4. Ecuadorian Zip Lining is fantastic! A highlight of orientation was when we went to Nayon Xtreme Valley and zip lined across an Ecuadorian Canyon. Feeling like you are flying over beautiful valleys was unforgettable. In addition to this we all did what they call the Tarzan Swing. Launching yourself off a ledge, stomach dropping as you freefall for a split second, and then relaxing as you enjoy the incredible view and the adrenaline shot.

 

5. When visiting the Presidential place always dress expecting to meet the man himself! If all this wasn’t thrilling enough on Wednesday we met the President of Ecuador! Whilst on our tour of the Presidential Palace we stumbled upon the political leader, and were lucky enough to snap a picture with him….. HE ALSO TOUCHED MY FACE!!! The President caressed my cheek, and I was wearing my sports bra and sneakers – always keeping it classy! Please refer to the picture proof below if you are having doubts about the validity of my claims. Also, as a side note: don’t try to pull the bunny ears behind the President. I will say no more, just don’t!

6. Always put your toilet paper in the bin! That’s right, don’t flush it! This seemed crazy for the first week, and Lucy and I played the naive foreigner card for as long as possible. However, it is hard to avoid the inevitable. It seems totally disgusting, but it is one of those things you simply get used to. To be honest I would rather suck it up and pop it in the pin than block Quito’s sewage system.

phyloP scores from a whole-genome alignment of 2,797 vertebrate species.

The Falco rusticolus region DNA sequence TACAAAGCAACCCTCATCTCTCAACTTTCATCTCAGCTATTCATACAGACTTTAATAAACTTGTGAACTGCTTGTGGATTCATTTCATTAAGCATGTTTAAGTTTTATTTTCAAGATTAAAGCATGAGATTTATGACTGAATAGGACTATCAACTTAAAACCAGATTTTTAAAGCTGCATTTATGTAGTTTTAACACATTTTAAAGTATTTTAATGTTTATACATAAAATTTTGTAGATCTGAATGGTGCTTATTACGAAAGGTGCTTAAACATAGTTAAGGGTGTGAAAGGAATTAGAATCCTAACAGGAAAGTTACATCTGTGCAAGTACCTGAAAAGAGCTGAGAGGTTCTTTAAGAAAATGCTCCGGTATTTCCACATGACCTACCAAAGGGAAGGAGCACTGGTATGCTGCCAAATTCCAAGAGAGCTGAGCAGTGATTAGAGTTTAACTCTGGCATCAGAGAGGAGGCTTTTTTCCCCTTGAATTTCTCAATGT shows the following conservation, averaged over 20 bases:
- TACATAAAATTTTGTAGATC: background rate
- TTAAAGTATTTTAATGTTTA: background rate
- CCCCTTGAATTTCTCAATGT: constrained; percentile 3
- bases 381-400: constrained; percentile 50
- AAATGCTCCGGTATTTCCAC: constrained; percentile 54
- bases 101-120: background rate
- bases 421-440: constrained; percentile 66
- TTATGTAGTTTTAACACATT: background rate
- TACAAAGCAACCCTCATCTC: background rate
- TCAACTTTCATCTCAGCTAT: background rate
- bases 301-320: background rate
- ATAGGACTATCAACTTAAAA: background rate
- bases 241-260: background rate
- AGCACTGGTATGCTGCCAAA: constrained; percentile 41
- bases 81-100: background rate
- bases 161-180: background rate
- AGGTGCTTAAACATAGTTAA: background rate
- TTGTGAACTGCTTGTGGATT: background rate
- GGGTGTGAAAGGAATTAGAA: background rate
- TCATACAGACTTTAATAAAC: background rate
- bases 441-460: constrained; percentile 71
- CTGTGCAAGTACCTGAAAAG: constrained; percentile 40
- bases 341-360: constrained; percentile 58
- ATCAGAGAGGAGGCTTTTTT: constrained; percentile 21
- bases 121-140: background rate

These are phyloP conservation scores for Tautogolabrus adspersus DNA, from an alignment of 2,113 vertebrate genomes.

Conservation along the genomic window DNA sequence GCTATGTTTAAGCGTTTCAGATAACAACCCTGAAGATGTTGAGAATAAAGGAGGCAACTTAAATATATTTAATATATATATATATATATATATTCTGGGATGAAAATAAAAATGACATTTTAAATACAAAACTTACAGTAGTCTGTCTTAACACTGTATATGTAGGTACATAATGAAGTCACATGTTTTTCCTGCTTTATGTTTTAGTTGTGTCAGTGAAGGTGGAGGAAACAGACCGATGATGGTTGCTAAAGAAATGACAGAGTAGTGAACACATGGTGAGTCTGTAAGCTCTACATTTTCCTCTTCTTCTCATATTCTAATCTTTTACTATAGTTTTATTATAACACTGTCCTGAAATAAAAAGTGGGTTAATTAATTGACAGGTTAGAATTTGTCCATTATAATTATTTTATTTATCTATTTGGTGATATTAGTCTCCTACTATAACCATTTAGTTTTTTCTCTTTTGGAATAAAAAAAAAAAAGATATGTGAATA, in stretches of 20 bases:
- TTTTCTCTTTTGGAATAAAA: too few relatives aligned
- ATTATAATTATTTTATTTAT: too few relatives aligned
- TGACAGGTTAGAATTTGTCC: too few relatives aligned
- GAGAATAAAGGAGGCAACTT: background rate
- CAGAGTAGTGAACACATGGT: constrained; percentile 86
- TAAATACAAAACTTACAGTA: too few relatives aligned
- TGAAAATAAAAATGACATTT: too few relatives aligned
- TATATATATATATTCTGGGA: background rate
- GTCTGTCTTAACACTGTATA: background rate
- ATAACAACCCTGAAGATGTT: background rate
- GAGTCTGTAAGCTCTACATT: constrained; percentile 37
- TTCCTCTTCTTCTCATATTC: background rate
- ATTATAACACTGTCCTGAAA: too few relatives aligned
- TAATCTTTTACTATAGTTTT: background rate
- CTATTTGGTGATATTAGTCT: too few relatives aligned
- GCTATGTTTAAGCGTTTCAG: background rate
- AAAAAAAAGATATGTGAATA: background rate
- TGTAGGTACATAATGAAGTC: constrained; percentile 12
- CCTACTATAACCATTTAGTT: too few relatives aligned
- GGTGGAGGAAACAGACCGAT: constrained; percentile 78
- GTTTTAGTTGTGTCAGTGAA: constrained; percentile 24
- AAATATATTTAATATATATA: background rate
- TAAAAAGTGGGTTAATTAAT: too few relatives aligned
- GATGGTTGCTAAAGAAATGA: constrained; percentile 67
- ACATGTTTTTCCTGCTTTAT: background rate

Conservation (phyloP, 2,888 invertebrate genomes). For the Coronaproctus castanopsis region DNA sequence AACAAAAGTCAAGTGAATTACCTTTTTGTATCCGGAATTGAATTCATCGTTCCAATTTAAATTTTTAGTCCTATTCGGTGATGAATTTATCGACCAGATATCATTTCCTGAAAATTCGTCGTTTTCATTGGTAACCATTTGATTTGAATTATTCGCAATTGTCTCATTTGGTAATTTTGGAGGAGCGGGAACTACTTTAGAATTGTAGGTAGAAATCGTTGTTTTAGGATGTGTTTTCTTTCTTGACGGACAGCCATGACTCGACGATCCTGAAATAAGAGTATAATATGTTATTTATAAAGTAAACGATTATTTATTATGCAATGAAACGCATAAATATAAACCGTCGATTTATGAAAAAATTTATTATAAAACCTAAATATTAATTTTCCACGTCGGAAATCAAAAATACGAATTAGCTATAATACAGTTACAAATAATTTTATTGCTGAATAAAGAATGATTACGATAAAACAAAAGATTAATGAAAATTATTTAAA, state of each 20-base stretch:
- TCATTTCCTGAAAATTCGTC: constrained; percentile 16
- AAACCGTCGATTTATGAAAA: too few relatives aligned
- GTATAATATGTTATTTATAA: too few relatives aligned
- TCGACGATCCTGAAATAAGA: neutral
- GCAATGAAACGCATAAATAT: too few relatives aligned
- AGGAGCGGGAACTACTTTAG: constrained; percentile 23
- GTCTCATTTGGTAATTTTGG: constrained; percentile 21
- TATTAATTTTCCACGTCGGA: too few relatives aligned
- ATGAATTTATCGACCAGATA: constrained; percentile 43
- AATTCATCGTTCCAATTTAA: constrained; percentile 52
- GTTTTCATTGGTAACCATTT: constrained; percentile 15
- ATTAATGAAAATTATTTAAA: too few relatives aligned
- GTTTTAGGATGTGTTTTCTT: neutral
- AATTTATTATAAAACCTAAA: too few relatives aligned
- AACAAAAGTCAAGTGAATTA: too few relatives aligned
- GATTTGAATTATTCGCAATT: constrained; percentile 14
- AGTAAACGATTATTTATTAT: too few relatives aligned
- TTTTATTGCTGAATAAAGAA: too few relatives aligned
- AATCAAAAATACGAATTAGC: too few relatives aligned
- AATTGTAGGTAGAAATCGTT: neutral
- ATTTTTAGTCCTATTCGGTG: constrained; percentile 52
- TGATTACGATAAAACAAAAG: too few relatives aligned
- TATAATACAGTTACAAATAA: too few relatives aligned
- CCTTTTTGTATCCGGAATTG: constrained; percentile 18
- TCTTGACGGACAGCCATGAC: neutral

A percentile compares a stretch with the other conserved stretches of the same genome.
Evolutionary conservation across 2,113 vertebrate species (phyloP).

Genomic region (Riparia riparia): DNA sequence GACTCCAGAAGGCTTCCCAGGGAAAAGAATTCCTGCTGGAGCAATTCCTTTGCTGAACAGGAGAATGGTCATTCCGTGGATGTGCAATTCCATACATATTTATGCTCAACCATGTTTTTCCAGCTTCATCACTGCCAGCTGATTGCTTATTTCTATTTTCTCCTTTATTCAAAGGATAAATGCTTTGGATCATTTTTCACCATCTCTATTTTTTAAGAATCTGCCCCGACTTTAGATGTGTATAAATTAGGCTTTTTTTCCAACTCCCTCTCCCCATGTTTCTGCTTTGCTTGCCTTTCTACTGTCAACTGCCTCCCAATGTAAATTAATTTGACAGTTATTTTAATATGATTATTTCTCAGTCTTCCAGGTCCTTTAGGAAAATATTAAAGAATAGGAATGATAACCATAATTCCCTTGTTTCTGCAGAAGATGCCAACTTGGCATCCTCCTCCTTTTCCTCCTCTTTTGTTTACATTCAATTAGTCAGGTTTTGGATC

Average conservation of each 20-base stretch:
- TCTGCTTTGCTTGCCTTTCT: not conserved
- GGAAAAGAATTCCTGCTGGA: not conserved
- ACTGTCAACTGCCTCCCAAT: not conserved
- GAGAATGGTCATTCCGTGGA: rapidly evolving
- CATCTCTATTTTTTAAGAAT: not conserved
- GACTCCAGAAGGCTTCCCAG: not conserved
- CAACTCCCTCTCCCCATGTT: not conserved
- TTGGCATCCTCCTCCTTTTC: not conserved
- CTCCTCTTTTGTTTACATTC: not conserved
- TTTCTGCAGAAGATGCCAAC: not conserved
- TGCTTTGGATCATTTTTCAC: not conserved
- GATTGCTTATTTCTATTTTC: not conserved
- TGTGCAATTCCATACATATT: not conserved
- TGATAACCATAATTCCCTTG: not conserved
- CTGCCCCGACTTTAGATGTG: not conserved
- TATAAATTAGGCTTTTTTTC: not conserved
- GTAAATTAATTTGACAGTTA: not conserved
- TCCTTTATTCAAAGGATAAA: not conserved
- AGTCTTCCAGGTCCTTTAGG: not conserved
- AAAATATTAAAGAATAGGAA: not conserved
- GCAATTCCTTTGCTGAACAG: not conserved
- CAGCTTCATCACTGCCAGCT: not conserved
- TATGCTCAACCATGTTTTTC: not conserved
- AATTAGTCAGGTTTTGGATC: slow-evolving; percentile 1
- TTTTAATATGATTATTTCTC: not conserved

7. The animals here speak a totally different language! Being an animal person (apart from chickens, which are super annoying and I can’t stand), and coming from a house hold with a beautiful cat and a mental dog, this fact was hard to come to terms with. It was clear from the start that we were never going to get along with our host family’s cat, Max. The poor thing was probably completely freaked out by the weird English speakers, yet I deem his behaviour to have been quite unfriendly – especially considering the fact that we have tried our best. Three weeks on and we simply haven’t gelled. Apart from him only understanding and responding to Spanish, he is also petted differently. My attempts to pet him using my usual techniques ended in hissing and swiping paws.

8. Carbs, carbs, carbs! Upon arrival we have eaten a diet consisting of mainly carbs: bread (three meals a day), rice, potatoes and more bread. I have heard this is not dissimilar to the diet at university; however, the Ecuadorians back their diet up with their food pyramid. Theirs goes as follows, from the bottom (what you should have the most of) to the top (things you should have the least of): Water, carbohydrates, protein, fruit and vegetables, salts and sugars. Whilst I can definitely see the proportions played out in the carbs department, I think salt should be moved down a couple of spaces: they put it on everything! They are even worse than my dad!

 

9. Never stop adventuring! In 3 short weeks my life has changed, and each day has been an adventure. I am so excited to see what the next 4 and a half months will bring, and I cannot wait to start changing the lives of the people in Cuenca. I go into the next phase determined to explore everything I can, treat each new day as a new adventure and each new person as a possible connection and someone to learn from.

Adios Quito, Hola Cuenca!